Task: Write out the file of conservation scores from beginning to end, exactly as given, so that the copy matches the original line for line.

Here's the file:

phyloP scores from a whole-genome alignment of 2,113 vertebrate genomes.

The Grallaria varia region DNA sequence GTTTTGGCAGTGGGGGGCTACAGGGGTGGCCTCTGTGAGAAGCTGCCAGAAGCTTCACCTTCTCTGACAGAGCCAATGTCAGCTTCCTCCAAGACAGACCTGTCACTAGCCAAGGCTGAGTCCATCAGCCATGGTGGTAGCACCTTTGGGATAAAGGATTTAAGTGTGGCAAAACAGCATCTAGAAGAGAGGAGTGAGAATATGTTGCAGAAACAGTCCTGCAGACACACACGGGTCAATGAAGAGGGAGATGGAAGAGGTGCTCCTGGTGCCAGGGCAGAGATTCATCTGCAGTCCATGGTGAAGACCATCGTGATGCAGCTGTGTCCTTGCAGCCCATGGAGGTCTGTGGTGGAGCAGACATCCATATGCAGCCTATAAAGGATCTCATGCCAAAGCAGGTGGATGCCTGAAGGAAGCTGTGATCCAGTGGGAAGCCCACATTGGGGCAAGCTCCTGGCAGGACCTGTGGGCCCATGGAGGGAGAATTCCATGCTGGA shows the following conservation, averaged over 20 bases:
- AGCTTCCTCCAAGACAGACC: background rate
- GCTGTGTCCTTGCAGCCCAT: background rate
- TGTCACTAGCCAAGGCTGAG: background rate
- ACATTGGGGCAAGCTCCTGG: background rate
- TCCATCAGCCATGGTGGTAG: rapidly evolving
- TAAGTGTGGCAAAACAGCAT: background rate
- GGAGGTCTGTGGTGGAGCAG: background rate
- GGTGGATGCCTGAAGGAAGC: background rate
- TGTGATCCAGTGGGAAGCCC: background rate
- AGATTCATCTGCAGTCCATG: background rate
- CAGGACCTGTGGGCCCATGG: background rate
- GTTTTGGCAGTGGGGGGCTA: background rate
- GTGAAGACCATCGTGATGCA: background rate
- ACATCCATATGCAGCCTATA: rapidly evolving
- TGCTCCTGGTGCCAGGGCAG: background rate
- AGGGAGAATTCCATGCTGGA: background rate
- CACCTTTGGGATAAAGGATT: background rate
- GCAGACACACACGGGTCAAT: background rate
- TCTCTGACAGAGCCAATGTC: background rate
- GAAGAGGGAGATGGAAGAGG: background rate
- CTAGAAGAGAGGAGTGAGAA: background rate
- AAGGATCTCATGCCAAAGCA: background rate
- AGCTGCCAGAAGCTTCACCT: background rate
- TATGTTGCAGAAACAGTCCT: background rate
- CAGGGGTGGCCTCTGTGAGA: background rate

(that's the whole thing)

phyloP scores from a whole-genome alignment of 2,113 vertebrate genomes.

The Grallaria varia region DNA sequence GTTTTGGCAGTGGGGGGCTACAGGGGTGGCCTCTGTGAGAAGCTGCCAGAAGCTTCACCTTCTCTGACAGAGCCAATGTCAGCTTCCTCCAAGACAGACCTGTCACTAGCCAAGGCTGAGTCCATCAGCCATGGTGGTAGCACCTTTGGGATAAAGGATTTAAGTGTGGCAAAACAGCATCTAGAAGAGAGGAGTGAGAATATGTTGCAGAAACAGTCCTGCAGACACACACGGGTCAATGAAGAGGGAGATGGAAGAGGTGCTCCTGGTGCCAGGGCAGAGATTCATCTGCAGTCCATGGTGAAGACCATCGTGATGCAGCTGTGTCCTTGCAGCCCATGGAGGTCTGTGGTGGAGCAGACATCCATATGCAGCCTATAAAGGATCTCATGCCAAAGCAGGTGGATGCCTGAAGGAAGCTGTGATCCAGTGGGAAGCCCACATTGGGGCAAGCTCCTGGCAGGACCTGTGGGCCCATGGAGGGAGAATTCCATGCTGGA shows the following conservation, averaged over 20 bases:
- AGCTTCCTCCAAGACAGACC: background rate
- GCTGTGTCCTTGCAGCCCAT: background rate
- TGTCACTAGCCAAGGCTGAG: background rate
- ACATTGGGGCAAGCTCCTGG: background rate
- TCCATCAGCCATGGTGGTAG: rapidly evolving
- TAAGTGTGGCAAAACAGCAT: background rate
- GGAGGTCTGTGGTGGAGCAG: background rate
- GGTGGATGCCTGAAGGAAGC: background rate
- TGTGATCCAGTGGGAAGCCC: background rate
- AGATTCATCTGCAGTCCATG: background rate
- CAGGACCTGTGGGCCCATGG: background rate
- GTTTTGGCAGTGGGGGGCTA: background rate
- GTGAAGACCATCGTGATGCA: background rate
- ACATCCATATGCAGCCTATA: rapidly evolving
- TGCTCCTGGTGCCAGGGCAG: background rate
- AGGGAGAATTCCATGCTGGA: background rate
- CACCTTTGGGATAAAGGATT: background rate
- GCAGACACACACGGGTCAAT: background rate
- TCTCTGACAGAGCCAATGTC: background rate
- GAAGAGGGAGATGGAAGAGG: background rate
- CTAGAAGAGAGGAGTGAGAA: background rate
- AAGGATCTCATGCCAAAGCA: background rate
- AGCTGCCAGAAGCTTCACCT: background rate
- TATGTTGCAGAAACAGTCCT: background rate
- CAGGGGTGGCCTCTGTGAGA: background rate